How Software Engineering Leaders Can Mitigate Software Supply Chain Security Risks: Lessons from Gartner

How Software Engineering Leaders Can Mitigate Software Supply Chain Security Risks

Software supply chain security risks continue to be a growing concern for commercial and public sector enterprises after the high-profile SolarWinds and Codecov attacks. The Gartner report, How Software Engineering Leaders Can Mitigate Software Supply Chain Security Risks, outlines how software engineering leaders can best guide their teams to protect the integrity of the software delivery process and mitigate software supply chain security risks by adopting the practices described in this research.

In this complimentary Gartner report, you’ll learn about:

  • Hardening the software delivery pipeline
  • Securing the operating environment for software engineers
  • Protecting the integrity of internal and external code
  • Countering the threat of software supply chain attacks

    “By 2025, 45% of organizations worldwide will have experienced attacks on their software supply chains, a three-fold increase from 2021.”   

Highlights from the Report

 

Protect Internal and External Source Code

Failing to enforce security controls in source code can be a vital error in a software build. The use of version control systems and artifact repositories can expose source code to malicious tampering.

The Gartner report recommends three best practices for securing source code:

  • Strong version control policies using version control systems
  • Trusted component registries locked down
  • Third-party risk management

Harden the Delivery Pipeline

Managing software supply chain risks requires strengthening the software delivery pipeline. Gartner recommends three practices to strengthen software delivery pipeline security.

  • Implement secrets management by not hard-coding secrets in code. Configuration files significantly increase the risk of compromising build pipelines and development environments. It’s best to be proactive with this issue.
  • Verify source code and binaries’ integrity through hashing and signing. Committing files to a VCS produces hashes (unique identifiers). These hashes help validate that the files are not altered in transit. File hashes generated by the compiler during continuous integration/continuous development (CI/CD) can be compared to those generated by static file analyzers during scanning. This strategy ensures that the code that ships to customers is the same code that your security team scanned.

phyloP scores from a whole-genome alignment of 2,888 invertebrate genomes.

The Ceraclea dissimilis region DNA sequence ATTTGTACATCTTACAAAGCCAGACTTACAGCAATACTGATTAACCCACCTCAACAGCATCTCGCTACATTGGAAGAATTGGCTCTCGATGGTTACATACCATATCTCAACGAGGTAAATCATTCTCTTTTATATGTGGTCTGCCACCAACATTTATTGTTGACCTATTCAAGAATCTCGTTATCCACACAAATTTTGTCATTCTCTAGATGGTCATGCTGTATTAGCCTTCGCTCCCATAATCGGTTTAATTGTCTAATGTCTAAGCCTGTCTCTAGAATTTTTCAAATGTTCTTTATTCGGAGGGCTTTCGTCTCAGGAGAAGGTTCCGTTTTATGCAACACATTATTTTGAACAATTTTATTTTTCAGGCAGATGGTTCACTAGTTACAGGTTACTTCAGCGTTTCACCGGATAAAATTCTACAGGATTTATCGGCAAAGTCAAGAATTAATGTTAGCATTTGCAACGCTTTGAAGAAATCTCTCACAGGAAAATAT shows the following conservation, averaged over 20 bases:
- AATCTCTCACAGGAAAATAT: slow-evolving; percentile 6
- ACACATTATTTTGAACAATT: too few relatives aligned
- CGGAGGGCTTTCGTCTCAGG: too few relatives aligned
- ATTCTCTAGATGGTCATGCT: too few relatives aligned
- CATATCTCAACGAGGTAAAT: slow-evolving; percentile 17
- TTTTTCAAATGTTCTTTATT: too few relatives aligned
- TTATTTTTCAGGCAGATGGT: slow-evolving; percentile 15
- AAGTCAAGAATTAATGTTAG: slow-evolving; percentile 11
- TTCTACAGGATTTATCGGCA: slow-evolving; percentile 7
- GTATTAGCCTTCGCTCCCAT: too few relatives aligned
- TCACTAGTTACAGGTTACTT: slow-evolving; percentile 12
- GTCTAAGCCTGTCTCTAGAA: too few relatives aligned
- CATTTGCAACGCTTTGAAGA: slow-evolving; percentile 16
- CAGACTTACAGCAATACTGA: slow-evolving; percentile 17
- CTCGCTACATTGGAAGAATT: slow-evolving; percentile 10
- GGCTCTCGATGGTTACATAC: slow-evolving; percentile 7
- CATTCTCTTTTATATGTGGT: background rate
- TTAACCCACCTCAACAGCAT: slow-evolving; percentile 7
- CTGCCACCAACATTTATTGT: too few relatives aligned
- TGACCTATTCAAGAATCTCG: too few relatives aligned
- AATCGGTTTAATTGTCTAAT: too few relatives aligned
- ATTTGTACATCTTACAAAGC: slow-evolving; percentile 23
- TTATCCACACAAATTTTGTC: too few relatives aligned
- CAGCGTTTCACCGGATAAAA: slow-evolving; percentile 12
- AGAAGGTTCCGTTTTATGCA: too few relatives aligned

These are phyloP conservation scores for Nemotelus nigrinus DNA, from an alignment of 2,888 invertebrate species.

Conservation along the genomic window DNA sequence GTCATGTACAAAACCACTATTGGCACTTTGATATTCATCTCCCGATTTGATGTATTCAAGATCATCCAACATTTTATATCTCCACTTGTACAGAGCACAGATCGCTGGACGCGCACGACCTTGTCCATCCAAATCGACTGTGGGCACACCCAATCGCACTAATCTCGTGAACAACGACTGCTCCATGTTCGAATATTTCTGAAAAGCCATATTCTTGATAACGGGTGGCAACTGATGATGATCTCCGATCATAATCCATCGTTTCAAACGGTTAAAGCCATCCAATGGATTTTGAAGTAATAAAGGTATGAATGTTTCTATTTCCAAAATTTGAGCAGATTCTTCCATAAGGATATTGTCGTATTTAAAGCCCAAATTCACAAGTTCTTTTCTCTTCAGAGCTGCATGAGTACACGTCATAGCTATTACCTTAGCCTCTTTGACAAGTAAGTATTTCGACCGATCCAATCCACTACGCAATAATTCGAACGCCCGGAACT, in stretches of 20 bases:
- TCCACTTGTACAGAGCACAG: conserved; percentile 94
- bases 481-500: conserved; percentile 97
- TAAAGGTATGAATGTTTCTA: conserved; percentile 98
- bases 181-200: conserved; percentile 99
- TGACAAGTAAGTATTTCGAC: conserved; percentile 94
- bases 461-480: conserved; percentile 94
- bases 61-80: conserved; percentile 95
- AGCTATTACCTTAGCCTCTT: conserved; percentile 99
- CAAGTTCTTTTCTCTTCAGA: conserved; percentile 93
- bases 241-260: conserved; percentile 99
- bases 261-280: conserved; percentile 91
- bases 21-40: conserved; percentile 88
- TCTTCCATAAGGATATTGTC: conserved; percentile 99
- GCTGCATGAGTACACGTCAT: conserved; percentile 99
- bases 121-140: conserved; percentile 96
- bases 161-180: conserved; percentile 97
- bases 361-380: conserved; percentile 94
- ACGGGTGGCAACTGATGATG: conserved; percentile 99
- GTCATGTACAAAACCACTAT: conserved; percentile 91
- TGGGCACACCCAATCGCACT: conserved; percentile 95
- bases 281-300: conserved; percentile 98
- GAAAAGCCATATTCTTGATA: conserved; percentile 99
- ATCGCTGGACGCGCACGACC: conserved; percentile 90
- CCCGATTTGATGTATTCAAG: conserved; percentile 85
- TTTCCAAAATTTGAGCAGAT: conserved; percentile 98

• Configure CI/CD pipelines with elevated security and access controls, as they may be turned off by default. Tools to protect software code integrity should also be present in the pipeline.

Secure the Operating Environment for Developers

Because software development environments span multiple distributed systems, platforms, and tools, they represent unique software supply chain security challenges. Here are best practices that Gartner recommends to secure the developer’s operating environment:

  • Least privilege access policies and methods to connect securely to different machines on a network and elevated system privileges allow attackers to infiltrate other machines and services once they access one system. Elevated system privileges is another OS attack risk.
  • Machine Identity Management to authenticate distributed application architectures, cloud-native infrastructure, and APIs-as-products have increased the granularity and volume of machine identities. 
  • Anomaly Detection and Automated Response to detect and respond to anomalies before damage is done to software code. Malicious attacks on software development pipelines have a high likelihood of surfacing as an anomalous activity

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